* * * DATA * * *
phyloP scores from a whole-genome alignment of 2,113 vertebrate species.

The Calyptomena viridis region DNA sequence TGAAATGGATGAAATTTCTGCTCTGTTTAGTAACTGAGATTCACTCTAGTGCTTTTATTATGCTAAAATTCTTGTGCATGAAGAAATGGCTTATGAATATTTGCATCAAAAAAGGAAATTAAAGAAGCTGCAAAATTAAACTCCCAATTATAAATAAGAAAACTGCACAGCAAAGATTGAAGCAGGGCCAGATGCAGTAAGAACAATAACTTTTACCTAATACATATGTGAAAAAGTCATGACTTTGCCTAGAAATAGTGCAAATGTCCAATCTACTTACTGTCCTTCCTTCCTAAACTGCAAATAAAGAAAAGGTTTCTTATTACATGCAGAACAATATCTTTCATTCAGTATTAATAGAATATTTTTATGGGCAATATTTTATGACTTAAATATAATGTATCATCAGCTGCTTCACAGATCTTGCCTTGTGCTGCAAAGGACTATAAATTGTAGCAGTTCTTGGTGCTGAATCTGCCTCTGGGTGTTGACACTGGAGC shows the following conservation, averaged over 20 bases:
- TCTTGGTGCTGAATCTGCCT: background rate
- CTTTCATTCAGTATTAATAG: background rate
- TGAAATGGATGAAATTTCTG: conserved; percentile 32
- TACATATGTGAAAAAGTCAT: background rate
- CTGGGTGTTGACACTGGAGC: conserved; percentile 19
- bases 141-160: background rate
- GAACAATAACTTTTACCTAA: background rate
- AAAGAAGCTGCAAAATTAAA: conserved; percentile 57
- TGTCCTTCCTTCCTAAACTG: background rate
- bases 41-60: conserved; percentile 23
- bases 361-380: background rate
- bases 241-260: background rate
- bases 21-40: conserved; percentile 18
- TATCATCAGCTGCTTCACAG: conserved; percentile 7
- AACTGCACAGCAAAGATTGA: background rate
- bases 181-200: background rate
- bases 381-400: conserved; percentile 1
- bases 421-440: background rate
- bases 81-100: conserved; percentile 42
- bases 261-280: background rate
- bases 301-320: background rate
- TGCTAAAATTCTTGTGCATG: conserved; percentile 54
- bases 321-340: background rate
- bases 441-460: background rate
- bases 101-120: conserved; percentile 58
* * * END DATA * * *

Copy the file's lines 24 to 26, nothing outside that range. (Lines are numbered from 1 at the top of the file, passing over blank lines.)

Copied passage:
- TGCTAAAATTCTTGTGCATG: conserved; percentile 54
- bases 321-340: background rate
- bases 441-460: background rate